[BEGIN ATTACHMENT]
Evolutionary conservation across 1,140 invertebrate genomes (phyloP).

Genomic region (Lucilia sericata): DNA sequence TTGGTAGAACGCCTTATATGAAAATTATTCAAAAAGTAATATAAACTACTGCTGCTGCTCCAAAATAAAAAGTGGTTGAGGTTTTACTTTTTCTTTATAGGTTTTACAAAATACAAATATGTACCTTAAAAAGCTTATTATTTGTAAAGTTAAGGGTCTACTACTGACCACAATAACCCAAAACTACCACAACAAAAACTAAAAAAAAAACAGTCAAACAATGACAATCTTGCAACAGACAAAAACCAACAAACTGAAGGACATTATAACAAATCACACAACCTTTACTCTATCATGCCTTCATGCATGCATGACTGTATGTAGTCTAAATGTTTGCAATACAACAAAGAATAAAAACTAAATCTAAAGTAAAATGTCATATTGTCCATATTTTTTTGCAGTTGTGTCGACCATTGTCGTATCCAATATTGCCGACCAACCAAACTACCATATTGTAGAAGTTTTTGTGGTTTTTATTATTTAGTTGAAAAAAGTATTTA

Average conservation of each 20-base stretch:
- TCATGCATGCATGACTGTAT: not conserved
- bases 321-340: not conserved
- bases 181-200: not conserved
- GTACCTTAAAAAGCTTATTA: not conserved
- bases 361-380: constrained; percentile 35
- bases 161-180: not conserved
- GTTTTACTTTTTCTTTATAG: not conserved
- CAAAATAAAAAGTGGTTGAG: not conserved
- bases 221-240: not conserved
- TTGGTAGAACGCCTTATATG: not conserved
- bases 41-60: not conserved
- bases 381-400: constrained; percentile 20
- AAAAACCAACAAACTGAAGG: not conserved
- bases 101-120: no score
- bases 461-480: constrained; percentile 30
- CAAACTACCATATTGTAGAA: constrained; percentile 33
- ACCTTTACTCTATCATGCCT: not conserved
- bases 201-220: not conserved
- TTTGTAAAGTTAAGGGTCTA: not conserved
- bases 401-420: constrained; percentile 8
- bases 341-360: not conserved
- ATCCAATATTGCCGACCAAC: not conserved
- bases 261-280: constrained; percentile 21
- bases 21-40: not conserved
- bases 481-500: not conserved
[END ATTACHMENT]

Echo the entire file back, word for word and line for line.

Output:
Evolutionary conservation across 1,140 invertebrate genomes (phyloP).

Genomic region (Lucilia sericata): DNA sequence TTGGTAGAACGCCTTATATGAAAATTATTCAAAAAGTAATATAAACTACTGCTGCTGCTCCAAAATAAAAAGTGGTTGAGGTTTTACTTTTTCTTTATAGGTTTTACAAAATACAAATATGTACCTTAAAAAGCTTATTATTTGTAAAGTTAAGGGTCTACTACTGACCACAATAACCCAAAACTACCACAACAAAAACTAAAAAAAAAACAGTCAAACAATGACAATCTTGCAACAGACAAAAACCAACAAACTGAAGGACATTATAACAAATCACACAACCTTTACTCTATCATGCCTTCATGCATGCATGACTGTATGTAGTCTAAATGTTTGCAATACAACAAAGAATAAAAACTAAATCTAAAGTAAAATGTCATATTGTCCATATTTTTTTGCAGTTGTGTCGACCATTGTCGTATCCAATATTGCCGACCAACCAAACTACCATATTGTAGAAGTTTTTGTGGTTTTTATTATTTAGTTGAAAAAAGTATTTA

Average conservation of each 20-base stretch:
- TCATGCATGCATGACTGTAT: not conserved
- bases 321-340: not conserved
- bases 181-200: not conserved
- GTACCTTAAAAAGCTTATTA: not conserved
- bases 361-380: constrained; percentile 35
- bases 161-180: not conserved
- GTTTTACTTTTTCTTTATAG: not conserved
- CAAAATAAAAAGTGGTTGAG: not conserved
- bases 221-240: not conserved
- TTGGTAGAACGCCTTATATG: not conserved
- bases 41-60: not conserved
- bases 381-400: constrained; percentile 20
- AAAAACCAACAAACTGAAGG: not conserved
- bases 101-120: no score
- bases 461-480: constrained; percentile 30
- CAAACTACCATATTGTAGAA: constrained; percentile 33
- ACCTTTACTCTATCATGCCT: not conserved
- bases 201-220: not conserved
- TTTGTAAAGTTAAGGGTCTA: not conserved
- bases 401-420: constrained; percentile 8
- bases 341-360: not conserved
- ATCCAATATTGCCGACCAAC: not conserved
- bases 261-280: constrained; percentile 21
- bases 21-40: not conserved
- bases 481-500: not conserved